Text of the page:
WITH heavy traffic, crowded space and the incessant cries of “are we nearly there yet?”, the car is often a likely location for a family argument.
However the number of family in-vehicle rows rises during the winter months, according to a survey by the RAC, which said as many as 54 per cent of motorists reported having arguments at this time of year.
A total of 15 per cent of drivers and passengers said they argued more in the car than anywhere else, with 19 per cent saying the mere act of driving left them stressed and angry, while 14 per cent felt cooped up in a car.
The poll also showed that drivers argued most with their partners, followed by their children and parents.
One of the main causes for rows, predictably, was disagreements over the best route to take, followed by attempts to stop children from squabbling in the back.
Talking with passengers was seen as the biggest distraction, with as many as 21 per cent of drivers admitting they feared a heated discussion could have caused an accident.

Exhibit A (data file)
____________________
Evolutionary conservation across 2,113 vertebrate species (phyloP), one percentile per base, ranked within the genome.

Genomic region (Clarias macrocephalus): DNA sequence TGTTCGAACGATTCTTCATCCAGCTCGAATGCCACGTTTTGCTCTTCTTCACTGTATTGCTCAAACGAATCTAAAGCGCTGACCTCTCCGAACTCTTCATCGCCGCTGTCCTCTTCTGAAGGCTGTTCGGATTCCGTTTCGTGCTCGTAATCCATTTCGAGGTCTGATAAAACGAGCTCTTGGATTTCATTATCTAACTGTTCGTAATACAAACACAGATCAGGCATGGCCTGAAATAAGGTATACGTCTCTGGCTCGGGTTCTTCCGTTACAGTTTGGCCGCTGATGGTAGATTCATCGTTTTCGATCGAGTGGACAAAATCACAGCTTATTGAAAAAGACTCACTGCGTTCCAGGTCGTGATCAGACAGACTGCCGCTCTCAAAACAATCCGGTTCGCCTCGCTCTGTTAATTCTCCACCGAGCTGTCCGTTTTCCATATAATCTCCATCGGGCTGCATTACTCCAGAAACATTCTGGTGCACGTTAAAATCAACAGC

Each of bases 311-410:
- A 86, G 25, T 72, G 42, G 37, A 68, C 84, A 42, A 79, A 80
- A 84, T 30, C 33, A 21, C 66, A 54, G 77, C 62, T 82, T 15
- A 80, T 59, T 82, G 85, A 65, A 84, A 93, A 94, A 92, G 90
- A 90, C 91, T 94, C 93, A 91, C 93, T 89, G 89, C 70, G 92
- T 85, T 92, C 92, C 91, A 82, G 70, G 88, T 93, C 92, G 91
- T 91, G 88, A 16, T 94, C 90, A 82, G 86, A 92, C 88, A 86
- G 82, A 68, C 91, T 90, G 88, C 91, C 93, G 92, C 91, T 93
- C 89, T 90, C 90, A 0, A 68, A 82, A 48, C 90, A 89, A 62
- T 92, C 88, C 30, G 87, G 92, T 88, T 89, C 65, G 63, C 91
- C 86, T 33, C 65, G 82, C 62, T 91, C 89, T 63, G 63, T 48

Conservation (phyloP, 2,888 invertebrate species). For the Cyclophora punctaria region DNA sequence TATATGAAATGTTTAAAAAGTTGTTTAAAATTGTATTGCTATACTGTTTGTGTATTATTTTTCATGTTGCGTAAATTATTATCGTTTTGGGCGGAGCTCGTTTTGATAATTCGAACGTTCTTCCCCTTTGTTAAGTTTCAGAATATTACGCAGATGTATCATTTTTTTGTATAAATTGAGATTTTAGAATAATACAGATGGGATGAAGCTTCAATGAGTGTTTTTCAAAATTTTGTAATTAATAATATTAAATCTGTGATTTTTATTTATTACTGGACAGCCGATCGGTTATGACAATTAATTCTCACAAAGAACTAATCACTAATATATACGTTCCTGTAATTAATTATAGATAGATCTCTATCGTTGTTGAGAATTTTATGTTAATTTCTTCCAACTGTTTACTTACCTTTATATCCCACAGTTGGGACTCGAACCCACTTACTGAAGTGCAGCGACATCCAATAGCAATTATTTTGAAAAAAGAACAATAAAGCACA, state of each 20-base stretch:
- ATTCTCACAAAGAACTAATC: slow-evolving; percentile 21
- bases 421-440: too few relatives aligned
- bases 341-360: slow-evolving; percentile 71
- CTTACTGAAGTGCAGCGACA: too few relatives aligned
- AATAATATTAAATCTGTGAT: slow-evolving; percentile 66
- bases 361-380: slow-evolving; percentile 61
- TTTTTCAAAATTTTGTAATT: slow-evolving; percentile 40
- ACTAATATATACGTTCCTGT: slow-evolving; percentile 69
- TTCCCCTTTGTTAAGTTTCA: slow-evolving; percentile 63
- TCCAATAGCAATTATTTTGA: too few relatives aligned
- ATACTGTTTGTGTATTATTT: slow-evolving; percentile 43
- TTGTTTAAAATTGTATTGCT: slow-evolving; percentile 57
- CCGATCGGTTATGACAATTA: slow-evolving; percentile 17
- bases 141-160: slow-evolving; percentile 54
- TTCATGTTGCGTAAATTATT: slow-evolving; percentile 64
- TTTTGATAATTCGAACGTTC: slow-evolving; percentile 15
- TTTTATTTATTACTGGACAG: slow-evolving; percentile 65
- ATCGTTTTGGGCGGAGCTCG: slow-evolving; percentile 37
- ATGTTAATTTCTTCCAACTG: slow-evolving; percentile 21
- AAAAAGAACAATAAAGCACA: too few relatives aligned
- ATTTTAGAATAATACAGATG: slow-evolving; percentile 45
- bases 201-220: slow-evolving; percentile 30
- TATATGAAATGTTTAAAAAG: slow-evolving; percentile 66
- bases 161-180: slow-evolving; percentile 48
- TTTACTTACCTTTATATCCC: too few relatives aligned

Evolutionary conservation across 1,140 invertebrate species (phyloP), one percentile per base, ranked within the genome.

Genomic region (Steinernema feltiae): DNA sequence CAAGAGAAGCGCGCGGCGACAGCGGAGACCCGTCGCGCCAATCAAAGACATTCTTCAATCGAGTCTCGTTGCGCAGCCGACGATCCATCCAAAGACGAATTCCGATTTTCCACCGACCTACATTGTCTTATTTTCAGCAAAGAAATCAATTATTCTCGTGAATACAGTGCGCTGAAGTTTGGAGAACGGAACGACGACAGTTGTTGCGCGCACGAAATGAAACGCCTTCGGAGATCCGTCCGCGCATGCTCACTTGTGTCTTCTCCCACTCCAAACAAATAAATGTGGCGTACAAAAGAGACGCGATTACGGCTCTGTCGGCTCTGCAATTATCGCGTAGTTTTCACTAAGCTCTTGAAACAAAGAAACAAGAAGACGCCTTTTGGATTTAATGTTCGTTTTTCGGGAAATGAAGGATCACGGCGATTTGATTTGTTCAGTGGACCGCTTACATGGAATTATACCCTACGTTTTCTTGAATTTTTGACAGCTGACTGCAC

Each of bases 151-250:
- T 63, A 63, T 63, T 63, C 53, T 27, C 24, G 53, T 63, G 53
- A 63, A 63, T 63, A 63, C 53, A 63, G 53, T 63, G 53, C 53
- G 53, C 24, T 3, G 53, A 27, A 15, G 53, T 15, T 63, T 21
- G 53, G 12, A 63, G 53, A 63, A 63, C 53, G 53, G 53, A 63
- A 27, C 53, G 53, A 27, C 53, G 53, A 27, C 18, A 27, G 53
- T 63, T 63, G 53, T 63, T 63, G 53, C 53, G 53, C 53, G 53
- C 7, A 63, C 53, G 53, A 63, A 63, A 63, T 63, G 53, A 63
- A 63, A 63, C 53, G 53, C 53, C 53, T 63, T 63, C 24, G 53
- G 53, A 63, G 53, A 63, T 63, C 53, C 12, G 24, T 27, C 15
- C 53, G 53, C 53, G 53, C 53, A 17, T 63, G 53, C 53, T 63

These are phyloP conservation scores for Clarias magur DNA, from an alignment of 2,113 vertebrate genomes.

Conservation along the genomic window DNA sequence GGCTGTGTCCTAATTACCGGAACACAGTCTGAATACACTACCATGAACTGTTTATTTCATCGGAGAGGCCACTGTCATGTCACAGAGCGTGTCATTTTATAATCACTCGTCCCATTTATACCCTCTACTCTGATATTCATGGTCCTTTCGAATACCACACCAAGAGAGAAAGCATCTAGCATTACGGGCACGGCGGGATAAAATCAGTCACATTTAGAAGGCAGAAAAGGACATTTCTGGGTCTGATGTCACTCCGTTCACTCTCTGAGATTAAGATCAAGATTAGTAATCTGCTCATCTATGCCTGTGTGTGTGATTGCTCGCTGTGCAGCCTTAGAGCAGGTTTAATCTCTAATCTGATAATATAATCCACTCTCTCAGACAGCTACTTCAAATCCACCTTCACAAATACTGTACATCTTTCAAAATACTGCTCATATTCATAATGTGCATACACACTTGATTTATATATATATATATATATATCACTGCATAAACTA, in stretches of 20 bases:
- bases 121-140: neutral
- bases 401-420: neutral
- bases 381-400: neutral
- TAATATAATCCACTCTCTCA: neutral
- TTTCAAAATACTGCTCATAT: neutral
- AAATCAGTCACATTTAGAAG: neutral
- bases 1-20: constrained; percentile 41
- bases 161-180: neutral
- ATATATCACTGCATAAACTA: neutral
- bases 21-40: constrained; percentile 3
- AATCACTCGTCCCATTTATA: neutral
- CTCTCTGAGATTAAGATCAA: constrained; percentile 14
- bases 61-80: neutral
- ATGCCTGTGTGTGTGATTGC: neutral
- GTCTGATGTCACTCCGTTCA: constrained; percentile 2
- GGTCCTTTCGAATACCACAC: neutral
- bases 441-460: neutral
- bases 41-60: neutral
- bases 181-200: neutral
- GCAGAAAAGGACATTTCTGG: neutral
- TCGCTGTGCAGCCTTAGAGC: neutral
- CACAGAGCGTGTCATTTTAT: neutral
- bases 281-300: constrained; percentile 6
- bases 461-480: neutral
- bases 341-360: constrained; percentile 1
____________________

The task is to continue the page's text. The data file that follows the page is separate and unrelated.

Almost one in five thought the act of driving itself caused them to get stressed and angry, while for 14 per cent it was the fact that they were in a confined space and could not escape when they became agitated.
RAC spokesman Simon Williams said: “Arguments can break out between family and friends at any time, but in the winter, where journeys can be delayed or take longer as a result of having to defrost windscreens or take alternative routes, it can be particularly stressful.
“Many arguments actually begin well before getting into the car and just get worse as a result of being in a confined space together.
“If you can allow more time to get everything and everyone organised before your journey you will no doubt reduce the stress level which then eases the pressure on your drive.”